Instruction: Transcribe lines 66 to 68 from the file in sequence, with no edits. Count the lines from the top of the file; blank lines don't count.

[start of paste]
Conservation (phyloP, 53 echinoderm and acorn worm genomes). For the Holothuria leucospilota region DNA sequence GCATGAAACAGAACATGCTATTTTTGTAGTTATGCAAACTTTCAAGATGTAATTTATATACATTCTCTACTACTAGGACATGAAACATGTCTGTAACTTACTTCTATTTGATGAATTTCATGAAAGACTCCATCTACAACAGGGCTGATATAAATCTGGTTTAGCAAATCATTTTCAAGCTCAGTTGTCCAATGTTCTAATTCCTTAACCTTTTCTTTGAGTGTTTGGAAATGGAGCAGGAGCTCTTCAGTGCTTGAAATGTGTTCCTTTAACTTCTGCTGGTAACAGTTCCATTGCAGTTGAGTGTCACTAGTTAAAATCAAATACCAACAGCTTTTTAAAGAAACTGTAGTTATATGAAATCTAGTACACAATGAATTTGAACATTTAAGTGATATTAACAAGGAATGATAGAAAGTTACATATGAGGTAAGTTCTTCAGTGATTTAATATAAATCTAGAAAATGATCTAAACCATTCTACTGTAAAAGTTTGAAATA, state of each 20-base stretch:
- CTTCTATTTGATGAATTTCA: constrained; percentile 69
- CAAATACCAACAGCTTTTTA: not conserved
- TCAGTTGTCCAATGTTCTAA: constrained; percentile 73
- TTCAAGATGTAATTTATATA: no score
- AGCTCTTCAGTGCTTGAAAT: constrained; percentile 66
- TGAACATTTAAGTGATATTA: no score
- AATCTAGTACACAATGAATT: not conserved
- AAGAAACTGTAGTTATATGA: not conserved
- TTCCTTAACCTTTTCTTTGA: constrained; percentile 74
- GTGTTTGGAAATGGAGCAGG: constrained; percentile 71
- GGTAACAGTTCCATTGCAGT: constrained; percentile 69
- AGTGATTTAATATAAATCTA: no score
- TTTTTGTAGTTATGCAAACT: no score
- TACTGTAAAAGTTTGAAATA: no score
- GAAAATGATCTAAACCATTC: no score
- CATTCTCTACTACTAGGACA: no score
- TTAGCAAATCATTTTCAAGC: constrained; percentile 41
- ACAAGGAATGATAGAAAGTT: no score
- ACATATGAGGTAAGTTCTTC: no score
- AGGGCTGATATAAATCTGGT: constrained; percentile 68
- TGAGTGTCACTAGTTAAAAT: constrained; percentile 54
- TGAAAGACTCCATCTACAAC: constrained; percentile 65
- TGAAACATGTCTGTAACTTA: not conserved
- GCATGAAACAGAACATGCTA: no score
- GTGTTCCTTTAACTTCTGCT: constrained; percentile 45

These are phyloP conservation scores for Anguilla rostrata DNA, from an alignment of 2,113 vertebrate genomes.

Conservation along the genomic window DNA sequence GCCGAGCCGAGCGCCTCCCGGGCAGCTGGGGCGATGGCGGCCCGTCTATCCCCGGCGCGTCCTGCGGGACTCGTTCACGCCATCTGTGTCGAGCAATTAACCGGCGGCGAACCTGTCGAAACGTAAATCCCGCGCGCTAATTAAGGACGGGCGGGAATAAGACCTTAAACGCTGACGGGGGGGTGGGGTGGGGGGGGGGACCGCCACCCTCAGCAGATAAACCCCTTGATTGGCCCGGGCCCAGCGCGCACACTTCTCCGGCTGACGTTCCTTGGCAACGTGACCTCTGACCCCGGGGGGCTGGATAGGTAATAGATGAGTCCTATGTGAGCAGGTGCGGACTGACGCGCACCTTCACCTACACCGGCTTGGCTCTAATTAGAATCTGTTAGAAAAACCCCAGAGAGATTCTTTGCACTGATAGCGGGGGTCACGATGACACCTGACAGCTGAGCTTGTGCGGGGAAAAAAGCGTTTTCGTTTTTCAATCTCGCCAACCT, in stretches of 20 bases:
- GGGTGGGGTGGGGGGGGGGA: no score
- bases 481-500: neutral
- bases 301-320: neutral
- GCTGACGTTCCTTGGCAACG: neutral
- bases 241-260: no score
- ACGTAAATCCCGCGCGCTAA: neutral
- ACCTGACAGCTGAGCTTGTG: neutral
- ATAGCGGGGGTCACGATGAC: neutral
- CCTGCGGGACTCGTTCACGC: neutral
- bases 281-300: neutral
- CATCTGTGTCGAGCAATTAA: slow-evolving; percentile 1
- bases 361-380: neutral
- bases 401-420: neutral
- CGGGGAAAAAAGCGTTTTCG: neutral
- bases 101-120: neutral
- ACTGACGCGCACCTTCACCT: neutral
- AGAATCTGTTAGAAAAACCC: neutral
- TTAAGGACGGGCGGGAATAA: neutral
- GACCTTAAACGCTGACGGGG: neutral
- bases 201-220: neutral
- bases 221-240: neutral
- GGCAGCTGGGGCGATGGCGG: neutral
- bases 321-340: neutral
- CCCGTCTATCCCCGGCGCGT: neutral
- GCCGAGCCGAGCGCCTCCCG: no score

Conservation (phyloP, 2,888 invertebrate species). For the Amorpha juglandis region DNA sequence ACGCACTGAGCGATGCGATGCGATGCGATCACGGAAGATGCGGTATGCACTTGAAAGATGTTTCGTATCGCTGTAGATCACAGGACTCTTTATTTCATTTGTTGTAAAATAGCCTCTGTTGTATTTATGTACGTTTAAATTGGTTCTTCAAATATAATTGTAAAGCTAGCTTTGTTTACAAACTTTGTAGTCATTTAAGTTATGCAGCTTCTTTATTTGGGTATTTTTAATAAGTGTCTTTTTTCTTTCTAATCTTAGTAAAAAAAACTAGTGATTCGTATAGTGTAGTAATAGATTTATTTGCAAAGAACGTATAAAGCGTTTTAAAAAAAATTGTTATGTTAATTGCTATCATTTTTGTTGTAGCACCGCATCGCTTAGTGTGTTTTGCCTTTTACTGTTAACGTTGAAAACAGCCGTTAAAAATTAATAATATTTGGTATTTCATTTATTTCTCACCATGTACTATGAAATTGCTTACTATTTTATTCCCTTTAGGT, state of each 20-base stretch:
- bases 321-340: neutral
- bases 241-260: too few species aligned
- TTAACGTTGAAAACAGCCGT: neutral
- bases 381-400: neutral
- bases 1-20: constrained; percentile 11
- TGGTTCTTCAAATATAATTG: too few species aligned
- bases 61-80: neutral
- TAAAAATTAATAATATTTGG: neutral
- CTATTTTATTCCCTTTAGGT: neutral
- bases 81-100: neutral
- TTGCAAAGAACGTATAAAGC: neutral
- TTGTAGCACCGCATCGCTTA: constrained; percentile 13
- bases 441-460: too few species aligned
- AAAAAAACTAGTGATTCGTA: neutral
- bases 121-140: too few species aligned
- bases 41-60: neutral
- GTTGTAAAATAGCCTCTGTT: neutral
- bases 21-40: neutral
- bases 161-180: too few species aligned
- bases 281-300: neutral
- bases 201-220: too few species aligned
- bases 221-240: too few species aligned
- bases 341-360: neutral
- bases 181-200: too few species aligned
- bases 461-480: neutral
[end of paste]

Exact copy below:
- TTGTAGCACCGCATCGCTTA: constrained; percentile 13
- bases 441-460: too few species aligned
- AAAAAAACTAGTGATTCGTA: neutral